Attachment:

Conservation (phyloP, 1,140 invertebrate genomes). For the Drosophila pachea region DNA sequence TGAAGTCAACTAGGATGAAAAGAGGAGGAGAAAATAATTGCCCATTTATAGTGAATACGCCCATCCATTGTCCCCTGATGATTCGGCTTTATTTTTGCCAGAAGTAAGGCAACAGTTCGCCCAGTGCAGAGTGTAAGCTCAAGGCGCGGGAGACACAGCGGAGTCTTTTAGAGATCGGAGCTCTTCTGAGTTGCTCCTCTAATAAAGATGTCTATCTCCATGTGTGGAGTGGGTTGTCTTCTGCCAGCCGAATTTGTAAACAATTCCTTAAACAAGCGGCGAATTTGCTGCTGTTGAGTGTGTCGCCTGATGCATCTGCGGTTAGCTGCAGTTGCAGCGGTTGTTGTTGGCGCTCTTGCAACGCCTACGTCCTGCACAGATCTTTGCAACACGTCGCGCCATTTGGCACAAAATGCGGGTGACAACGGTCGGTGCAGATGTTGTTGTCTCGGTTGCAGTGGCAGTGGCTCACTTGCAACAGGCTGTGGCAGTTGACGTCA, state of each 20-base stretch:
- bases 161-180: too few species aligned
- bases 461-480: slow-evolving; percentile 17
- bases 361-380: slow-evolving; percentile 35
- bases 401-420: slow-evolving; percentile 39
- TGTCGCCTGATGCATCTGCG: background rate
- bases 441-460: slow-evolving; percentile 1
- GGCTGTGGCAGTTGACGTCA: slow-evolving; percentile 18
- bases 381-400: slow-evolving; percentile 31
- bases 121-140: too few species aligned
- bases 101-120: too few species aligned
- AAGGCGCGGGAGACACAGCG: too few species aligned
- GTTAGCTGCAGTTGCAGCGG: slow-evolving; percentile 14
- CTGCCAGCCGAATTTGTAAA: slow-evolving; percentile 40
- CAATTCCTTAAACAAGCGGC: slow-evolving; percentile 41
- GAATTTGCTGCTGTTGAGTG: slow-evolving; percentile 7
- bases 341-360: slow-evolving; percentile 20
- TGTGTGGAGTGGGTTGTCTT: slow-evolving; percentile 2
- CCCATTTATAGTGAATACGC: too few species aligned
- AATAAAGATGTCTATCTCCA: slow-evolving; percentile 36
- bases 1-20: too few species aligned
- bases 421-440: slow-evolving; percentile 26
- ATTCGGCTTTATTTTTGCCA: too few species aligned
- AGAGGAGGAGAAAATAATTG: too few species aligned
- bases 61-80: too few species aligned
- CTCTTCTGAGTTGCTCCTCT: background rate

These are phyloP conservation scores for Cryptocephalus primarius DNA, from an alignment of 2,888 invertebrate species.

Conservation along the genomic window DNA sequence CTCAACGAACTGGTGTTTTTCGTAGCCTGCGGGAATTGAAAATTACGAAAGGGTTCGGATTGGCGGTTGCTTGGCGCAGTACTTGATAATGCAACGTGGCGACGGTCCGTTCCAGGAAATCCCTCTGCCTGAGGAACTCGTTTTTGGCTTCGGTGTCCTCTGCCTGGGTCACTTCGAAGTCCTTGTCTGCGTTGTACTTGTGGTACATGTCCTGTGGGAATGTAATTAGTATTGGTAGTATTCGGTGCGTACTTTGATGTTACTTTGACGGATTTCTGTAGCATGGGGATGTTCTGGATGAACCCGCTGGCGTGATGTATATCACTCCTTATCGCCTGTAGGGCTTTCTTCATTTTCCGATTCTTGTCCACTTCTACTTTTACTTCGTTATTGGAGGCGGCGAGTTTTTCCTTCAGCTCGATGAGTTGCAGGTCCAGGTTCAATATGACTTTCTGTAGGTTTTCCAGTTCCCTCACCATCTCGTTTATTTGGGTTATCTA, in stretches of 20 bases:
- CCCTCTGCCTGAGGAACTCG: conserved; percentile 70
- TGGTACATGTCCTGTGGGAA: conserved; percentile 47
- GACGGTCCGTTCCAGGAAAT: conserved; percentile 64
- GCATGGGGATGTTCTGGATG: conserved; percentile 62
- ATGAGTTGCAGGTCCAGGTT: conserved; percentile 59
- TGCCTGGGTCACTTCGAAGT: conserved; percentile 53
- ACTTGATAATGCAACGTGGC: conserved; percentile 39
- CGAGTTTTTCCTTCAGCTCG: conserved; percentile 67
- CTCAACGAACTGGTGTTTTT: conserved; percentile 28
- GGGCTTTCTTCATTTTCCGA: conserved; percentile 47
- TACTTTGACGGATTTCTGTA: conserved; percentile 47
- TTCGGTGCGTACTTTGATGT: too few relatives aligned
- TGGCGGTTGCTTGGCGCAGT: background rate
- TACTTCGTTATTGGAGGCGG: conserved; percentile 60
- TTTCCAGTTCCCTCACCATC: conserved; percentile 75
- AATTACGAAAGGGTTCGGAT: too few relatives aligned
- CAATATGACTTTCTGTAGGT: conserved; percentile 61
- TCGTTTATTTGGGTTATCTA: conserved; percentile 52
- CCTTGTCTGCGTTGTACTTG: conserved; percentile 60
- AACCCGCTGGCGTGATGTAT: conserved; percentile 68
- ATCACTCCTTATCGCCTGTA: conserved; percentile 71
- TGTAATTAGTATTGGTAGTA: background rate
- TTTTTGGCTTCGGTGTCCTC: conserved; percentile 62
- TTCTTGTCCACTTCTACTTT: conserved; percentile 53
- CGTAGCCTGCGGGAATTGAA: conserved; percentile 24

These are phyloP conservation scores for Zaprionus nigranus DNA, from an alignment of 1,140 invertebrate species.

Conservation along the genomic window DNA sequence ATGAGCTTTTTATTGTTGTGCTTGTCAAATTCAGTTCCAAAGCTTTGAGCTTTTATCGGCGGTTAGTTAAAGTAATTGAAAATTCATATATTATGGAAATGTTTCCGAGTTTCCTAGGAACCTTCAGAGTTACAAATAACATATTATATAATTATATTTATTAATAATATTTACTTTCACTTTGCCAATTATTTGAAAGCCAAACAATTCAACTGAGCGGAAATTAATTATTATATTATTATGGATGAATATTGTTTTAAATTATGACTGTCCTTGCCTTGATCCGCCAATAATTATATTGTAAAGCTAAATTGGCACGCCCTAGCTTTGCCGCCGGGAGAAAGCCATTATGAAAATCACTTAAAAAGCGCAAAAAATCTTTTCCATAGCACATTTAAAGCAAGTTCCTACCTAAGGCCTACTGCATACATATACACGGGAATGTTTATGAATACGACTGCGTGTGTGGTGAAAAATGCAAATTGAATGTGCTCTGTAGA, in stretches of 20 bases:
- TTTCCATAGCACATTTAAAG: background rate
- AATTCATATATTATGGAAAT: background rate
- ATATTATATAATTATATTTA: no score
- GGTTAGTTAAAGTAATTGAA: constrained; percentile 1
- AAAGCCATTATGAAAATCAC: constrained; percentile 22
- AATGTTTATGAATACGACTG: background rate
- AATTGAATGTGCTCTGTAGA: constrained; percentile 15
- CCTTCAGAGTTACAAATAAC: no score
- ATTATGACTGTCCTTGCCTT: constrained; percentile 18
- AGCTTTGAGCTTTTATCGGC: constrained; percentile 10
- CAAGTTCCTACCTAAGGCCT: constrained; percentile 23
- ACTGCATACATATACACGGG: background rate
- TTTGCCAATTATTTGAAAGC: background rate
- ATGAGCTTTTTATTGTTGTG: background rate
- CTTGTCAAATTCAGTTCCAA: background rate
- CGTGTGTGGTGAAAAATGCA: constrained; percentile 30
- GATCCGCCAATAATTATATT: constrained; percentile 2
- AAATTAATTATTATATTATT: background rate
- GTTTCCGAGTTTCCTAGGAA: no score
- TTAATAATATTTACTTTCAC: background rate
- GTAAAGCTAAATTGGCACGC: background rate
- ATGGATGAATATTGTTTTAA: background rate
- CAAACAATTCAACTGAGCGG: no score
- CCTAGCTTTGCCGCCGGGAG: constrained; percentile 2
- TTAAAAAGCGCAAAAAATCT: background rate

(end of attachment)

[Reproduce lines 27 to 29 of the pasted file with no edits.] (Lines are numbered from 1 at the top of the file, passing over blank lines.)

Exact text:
These are phyloP conservation scores for Cryptocephalus primarius DNA, from an alignment of 2,888 invertebrate species.

Conservation along the genomic window DNA sequence CTCAACGAACTGGTGTTTTTCGTAGCCTGCGGGAATTGAAAATTACGAAAGGGTTCGGATTGGCGGTTGCTTGGCGCAGTACTTGATAATGCAACGTGGCGACGGTCCGTTCCAGGAAATCCCTCTGCCTGAGGAACTCGTTTTTGGCTTCGGTGTCCTCTGCCTGGGTCACTTCGAAGTCCTTGTCTGCGTTGTACTTGTGGTACATGTCCTGTGGGAATGTAATTAGTATTGGTAGTATTCGGTGCGTACTTTGATGTTACTTTGACGGATTTCTGTAGCATGGGGATGTTCTGGATGAACCCGCTGGCGTGATGTATATCACTCCTTATCGCCTGTAGGGCTTTCTTCATTTTCCGATTCTTGTCCACTTCTACTTTTACTTCGTTATTGGAGGCGGCGAGTTTTTCCTTCAGCTCGATGAGTTGCAGGTCCAGGTTCAATATGACTTTCTGTAGGTTTTCCAGTTCCCTCACCATCTCGTTTATTTGGGTTATCTA, in stretches of 20 bases:
- CCCTCTGCCTGAGGAACTCG: conserved; percentile 70